Last year, the C3 Prize saw about 200 submissions, which featured a spectrum of ideas, representing various maturity levels. Mark emphasized that Astellas goal is to do more for the best ideas, the ones that will have the most impact on patient experience. Beyond impact, Bill said ideas that help patients and caregivers make decisions from a place of knowledge instead of emotion are also part of this year’s criteria. Last year’s C3 Prize winner, Ebele Mbanugo produces stories and information designed to educate women about breast cancer treatment in Nigeria.

For 2019, they’ve doubled the prize money from $100,000 to $200,000. Bill’s passion and ambition were both on display as he shared his goal of getting thousands of submissions this year to scale their successful efforts from last year.

What Does Hyper-Targeted Media Look Like in an Anonymous (Post-GDPR) World?

As many of you are already well aware, the EU’s General Data Protection Regulation (GDPR) went into effect in May last year. If you’re a marketer, you’ve probably already changed how you reach your intended audiences because of it. W2O Group’s Seth Duncan, kicked off the panel discussion asking what it means to be a good health care CMO today in a post-GDPR world.

George Gallate (W2O Group Board Member and former CMO Merkle) responded saying the core of being a great CMO is still about the fundamentals: using data to reach your target audiences with information that’s useful to them.

Chris Neuner (Chief Revenue Officer, PulsePoint) agreed that GDPR establishes a new reality in regard to what data companies can collect and what they can use. Over the last two years, PulsePoint has worked to accumulate which data publishers have opt-in vs. who doesn’t. As expected, GDPR has already impacted the United States—Chris referenced the Washington Privacy Act passed that recently passed in Congress. California and Vermont have already enacted legislation, and it looks like Washington could be next in line.

Chris reiterated that good CMOs should be asking the following about data collection: what can we do? what should we do, and how should we do it? He also pointed out as health care marketers we have to consider what’s right in addition to getting the necessary opt-ins. As an example, HIPAA regulations govern data that comes from a person’s doctor. But what if a marketer starts to collect data based on the location of a doctor’s office? It’s possible to collect data in terms of who visits an endocrinologist’s office and make assumptions from there. It’s possible yes, but is it right to do?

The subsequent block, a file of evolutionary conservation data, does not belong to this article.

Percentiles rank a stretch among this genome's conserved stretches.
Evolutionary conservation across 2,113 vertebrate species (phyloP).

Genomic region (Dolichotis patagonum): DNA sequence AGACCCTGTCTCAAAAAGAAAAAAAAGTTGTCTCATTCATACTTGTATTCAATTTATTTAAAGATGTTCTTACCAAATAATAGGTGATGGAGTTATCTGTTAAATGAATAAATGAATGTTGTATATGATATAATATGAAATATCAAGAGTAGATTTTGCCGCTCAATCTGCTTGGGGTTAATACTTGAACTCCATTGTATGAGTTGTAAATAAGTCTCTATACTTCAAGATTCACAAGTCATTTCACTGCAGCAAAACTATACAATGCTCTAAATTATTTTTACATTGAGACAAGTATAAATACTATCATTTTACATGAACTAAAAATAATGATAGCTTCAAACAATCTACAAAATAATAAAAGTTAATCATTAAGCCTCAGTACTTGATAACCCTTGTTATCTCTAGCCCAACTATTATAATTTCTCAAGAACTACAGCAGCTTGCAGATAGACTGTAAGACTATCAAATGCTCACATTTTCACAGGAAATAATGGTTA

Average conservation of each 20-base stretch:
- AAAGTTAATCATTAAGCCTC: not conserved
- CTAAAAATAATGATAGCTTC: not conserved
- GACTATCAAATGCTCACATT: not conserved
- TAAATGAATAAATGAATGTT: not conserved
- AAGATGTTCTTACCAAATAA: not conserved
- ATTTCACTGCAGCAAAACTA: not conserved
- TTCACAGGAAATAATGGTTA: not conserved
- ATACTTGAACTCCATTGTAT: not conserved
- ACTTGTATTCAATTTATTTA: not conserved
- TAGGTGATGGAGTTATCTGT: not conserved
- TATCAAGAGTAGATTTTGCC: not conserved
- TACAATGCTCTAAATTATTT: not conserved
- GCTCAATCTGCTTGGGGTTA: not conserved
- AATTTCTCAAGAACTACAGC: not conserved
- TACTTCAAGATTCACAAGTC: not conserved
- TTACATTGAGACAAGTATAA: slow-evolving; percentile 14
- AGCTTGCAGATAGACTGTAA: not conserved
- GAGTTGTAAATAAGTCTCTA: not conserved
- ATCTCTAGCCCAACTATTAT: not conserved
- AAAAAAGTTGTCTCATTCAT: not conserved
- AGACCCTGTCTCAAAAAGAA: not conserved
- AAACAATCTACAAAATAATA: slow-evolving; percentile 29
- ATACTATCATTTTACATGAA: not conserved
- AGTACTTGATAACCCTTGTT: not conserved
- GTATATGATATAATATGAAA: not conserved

George made the point that even if a CMO or marketer covers all bases and uses targeting data in a fully compliant way, they may not be transparent about it for two reasons 1) Effective targeting represents a competitive advantage and 2) The potential creepiness factor at the patient level. The way forward is to focus on connecting patient audiences with information that saves them time or that improves their outcome. George acknowledged the hard work involved but reiterated that getting the models right provide opportunity to create first-party opt-in databases. It simplifies things dramatically. He then reminded us that’s one of the biggest mistakes health care CMOs make—not knowing how much first-party data they own and not analyzing that data so it can be used to its full potential.

 Your Secret Weapon for Surviving the Coming Recession: Activated Employees 

Joelle Kaufman (Chief Marketing Officer, Dynamic Signal) talked about the importance of activated employees. How does that apply to the health care space? At 54%, physician burnout is currently at its highest rate and continues to rise. And it’s not just doctors… 35% of nurses surveyed are emotionally exhausted. For pharmaceutical and biotech companies those high burnout rates directly increase customer acquisition rates.

Activated employees are motivated intrinsically to go above and beyond. They are committed to the company they work for. They are passionate brand advocates. Lastly, activated employees support each other. According Signal’s research, companies with strong employee experience see 74% better employee retention rates, are 21% more profitable and their employees are 17% more productive.

Questions to ask to improve employee experience:

  • How many of your employees can you actually reach?
  • Of those you can reach, how many are actually consuming what you communicate
  • How are we getting structured feedback?
  • How do I measure that I’m reaching people in an impactful way?

There was so much goodness coming from our PreCommerce Summit that it couldn’t be contained in two posts, so that’s all for now. Stay tuned for part 3!